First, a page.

How Emily Casey found her ‘why’ and used a specific skill set to launch What The Health

Bronte McHenry
June 29, 2021
A21 Women Fellow Emily Casey

Emily Casey has always had a passion for helping people, medicine, changing the world and having a scalable impact. She is also reflective, kind and has an increasingly strong internal compass.

She dropped out of med school in 2019 when she realised the path that awaited her wasn’t something she wanted anymore.

Two years, many tacos, SheStarts and the Women Fellowship later, she has carved out a niche for herself and launched a healthtech venture. Here’s how she got there.

Part one: Straying from the path

“I always wanted to be a doctor. I wanted to help people and love problem-solving. Medicine just seemed like the logical step,” Emily tells me.

“I loved it when I first started. I was learning all these crazy things about the human body, helping people, and interacting with really, really smart people.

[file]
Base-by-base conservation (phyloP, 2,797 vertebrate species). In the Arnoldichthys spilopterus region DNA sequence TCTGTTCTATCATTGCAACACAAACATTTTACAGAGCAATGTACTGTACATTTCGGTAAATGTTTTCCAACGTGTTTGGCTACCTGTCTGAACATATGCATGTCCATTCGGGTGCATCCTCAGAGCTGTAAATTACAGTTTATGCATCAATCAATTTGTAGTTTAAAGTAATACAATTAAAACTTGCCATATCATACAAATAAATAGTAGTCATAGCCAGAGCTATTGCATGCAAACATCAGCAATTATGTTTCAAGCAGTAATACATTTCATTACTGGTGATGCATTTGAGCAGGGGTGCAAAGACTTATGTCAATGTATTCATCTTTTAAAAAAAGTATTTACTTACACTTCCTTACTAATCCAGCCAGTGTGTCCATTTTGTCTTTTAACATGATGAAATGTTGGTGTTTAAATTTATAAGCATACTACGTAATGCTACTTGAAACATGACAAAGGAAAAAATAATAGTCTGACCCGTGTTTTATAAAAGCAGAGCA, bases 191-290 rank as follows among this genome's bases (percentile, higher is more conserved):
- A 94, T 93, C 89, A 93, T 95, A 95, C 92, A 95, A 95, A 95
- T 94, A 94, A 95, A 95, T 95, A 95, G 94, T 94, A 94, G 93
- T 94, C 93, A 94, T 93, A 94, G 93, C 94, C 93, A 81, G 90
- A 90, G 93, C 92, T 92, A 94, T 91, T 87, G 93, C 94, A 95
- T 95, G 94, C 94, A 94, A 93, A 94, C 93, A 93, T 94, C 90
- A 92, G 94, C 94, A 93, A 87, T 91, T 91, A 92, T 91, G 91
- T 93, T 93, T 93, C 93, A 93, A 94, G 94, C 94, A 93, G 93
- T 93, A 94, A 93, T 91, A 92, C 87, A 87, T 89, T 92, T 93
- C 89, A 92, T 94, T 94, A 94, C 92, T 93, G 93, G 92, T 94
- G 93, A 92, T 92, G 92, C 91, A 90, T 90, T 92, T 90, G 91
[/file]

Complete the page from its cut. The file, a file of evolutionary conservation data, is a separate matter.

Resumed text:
“But then, the further I went into the program, the more I realised you’re a little cog. You were just learning a lot of information and then regurgitating it. Yes, it had a big impact, but it was fixed to that one-on-one person experience.

“I got to this point where I wasn’t sure I wanted to invest the next 15 years of my life going down a rigid pathway that I wasn’t set on.

“I found myself quite confused, so I tried a couple of other things, like student societies, and ended up doing partnerships for med student bodies, which I completely loved.

“But I guess it just added to that confusion. I wasn’t really sure what to do next. The sunk-cost fallacy is very real and very scary. So I just stumbled my way along.

“My closest friends saw how unhappy I was.

“From the outside, I had everything. I had a good apartment and a good job, I was doing well in medicine and on track to live this perfect life that I’d thought I wanted.

“But there was doubt, deep inside, that just kept growing. I wasn’t showing up as the person I wanted to be.

“It was my mum that backed me and said ‘what’s most important is being happy and healthy and loving your life’.”